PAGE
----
The irony of sex work, austerity and censorship

Austerity appears to be pushing more women into the sex industry but a proposed ban of advertising sex online would cut off their income source. Britain's sex workers are pushing back.

Lydia Morrish
Lydia Morrish NewsMavens, United Kingdom
The irony of sex work, austerity and censorship - NewsMavens
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Why this story matters:

“Before I was in the sex industry, I had 60 packets of ramen noodles, absolutely no money left in my overdraft, and no other source of income,” Lydia, a 21-year-old history student and sex worker, told me.

Three years on, she's more financially stable but is one of many sex work activists in the UK frustrated with a situation that pushes them into the sex industry and then penalizes them for it.

It's been suggested by politicians that criminalizing or part criminalizing the industry through the Nordic model – banning the buying of sex but not the selling of it – better protects women. But such suggestions overlook why women enter the sex industry in the first place.

Against a backdrop of government budget cuts and a benefit system that fails to help the country's vulnerable, a growing number of women with disabilities are going into sex work just to survive, according to research and interviews with sex workers with disabilities by Dr Frances Ryan, a Guardian columnist and author.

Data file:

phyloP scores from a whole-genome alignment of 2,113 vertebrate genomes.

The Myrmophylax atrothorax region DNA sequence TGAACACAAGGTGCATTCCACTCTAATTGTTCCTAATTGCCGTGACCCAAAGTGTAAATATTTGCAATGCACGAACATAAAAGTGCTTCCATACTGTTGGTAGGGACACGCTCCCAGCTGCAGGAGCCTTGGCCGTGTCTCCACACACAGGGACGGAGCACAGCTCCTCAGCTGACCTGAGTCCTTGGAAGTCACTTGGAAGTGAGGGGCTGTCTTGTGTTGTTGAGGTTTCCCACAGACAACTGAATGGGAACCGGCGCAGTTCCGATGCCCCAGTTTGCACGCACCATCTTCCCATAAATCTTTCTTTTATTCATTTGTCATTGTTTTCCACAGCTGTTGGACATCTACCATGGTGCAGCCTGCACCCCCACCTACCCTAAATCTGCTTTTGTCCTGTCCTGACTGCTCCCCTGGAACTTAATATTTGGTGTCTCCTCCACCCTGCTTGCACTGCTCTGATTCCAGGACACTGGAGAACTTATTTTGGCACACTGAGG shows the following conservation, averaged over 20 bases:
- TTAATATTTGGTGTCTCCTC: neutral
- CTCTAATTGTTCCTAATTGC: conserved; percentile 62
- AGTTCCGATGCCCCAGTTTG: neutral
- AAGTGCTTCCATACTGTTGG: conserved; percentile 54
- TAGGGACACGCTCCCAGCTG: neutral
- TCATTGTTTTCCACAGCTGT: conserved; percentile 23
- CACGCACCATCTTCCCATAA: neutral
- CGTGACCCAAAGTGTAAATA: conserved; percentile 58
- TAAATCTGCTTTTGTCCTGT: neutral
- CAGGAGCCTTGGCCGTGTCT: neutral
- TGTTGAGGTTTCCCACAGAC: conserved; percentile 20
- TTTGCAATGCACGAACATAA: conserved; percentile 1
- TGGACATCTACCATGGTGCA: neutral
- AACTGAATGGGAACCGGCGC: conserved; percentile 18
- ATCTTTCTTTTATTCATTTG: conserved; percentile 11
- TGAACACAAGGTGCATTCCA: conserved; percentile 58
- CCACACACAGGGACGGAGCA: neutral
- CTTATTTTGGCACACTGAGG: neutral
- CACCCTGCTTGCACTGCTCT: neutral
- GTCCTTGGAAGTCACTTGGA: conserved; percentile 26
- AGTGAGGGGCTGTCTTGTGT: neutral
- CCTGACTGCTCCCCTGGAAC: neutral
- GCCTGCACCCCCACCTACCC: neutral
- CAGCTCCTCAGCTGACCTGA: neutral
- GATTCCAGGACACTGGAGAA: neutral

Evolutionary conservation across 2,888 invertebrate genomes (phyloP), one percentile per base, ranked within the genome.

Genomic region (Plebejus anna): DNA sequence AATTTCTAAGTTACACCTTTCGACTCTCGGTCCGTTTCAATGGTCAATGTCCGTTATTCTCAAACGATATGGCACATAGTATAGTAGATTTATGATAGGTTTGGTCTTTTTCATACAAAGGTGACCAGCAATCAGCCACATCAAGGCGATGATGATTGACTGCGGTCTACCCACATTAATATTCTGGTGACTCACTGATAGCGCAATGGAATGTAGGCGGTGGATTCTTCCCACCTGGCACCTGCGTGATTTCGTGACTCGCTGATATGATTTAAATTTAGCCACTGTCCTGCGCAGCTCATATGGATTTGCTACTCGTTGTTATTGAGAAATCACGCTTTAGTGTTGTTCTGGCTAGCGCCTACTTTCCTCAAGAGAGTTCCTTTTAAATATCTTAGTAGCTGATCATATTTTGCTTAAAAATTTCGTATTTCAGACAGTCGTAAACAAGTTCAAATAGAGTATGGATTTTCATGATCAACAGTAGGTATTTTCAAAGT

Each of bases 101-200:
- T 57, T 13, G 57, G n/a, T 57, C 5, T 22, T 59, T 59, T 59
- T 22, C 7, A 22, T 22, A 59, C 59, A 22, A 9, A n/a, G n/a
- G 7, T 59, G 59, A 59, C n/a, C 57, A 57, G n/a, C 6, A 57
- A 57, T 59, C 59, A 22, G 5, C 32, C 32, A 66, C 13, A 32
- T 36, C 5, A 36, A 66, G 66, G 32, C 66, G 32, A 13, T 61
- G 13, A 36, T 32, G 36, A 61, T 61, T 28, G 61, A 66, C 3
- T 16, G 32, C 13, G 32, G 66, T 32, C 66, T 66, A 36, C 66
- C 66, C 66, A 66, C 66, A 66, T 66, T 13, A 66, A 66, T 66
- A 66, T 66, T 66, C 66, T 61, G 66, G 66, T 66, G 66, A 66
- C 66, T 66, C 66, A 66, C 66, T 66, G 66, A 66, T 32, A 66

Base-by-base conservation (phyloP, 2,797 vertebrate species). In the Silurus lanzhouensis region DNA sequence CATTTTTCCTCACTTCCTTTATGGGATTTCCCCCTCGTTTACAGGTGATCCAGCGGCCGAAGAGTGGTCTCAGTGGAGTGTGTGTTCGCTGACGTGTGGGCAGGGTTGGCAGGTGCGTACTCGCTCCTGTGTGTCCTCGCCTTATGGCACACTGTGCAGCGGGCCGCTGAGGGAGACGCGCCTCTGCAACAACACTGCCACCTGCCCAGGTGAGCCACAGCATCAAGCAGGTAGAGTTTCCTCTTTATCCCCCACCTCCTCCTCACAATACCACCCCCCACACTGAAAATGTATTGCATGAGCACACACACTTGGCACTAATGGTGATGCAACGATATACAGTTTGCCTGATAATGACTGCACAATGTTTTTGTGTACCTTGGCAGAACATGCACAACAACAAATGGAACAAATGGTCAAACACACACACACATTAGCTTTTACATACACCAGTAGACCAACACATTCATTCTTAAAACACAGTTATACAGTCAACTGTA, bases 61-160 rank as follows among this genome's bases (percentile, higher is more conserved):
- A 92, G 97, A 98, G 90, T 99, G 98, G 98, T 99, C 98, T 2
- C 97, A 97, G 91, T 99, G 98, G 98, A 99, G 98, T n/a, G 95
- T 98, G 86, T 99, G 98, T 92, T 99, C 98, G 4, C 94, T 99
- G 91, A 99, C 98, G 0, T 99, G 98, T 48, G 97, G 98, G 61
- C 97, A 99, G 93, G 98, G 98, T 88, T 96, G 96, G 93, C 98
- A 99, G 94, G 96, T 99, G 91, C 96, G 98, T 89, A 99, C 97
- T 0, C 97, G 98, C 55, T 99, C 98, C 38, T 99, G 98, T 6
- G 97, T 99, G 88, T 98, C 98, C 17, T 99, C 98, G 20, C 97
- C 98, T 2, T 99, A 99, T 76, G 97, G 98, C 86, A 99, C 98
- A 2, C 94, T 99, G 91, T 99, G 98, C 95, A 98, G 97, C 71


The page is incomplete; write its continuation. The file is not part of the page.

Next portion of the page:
On top of this, UK politicians have considered adopting rules that would ban sex workers from advertising sexual services online, which sex work organizations say would push them onto the streets and make them less safe. 

Details from the story:

  • UK politicians recently considered adopting rules inspired by legislation in the United States known as "FOSTA-SESTA". Signed into law in April 2018, it bans websites from hosting ads for sex.
  • Sex workers, activists and campaigners argue that laws like this simply push them onto the streets, which is a much more dangerous place to advertise sex than the internet.
  • On the street, there is no filter system like there is online for workers to vet potential clients and perform background checks.
  • The Nordic model, which criminalizes the buyers of sex, is becoming more popular across Europe with Ireland its latest adopter and the UK considering it.
  • But activists argue criminalising buyers de facto criminalizes sellers, with convictions making it more stigmatised and harder leave the industry to find alternative work.
  • This has been "brutally demonstrated", according to sex worker organizations, in one recent case: two Romanian sex workers, Adrina Podaru and Ana Tomascu, were convicted under Ireland's Criminal Law (Sexual Offences) Act for keeping a brothel although there were no clients and no significant amount of money found on the scene when police raided their property.
  • At this critical time in which Britain's unstable economic condition means sex work is a lifeline for some women, the irony of attempts to make it harder to perform this work couldn't be clearer.
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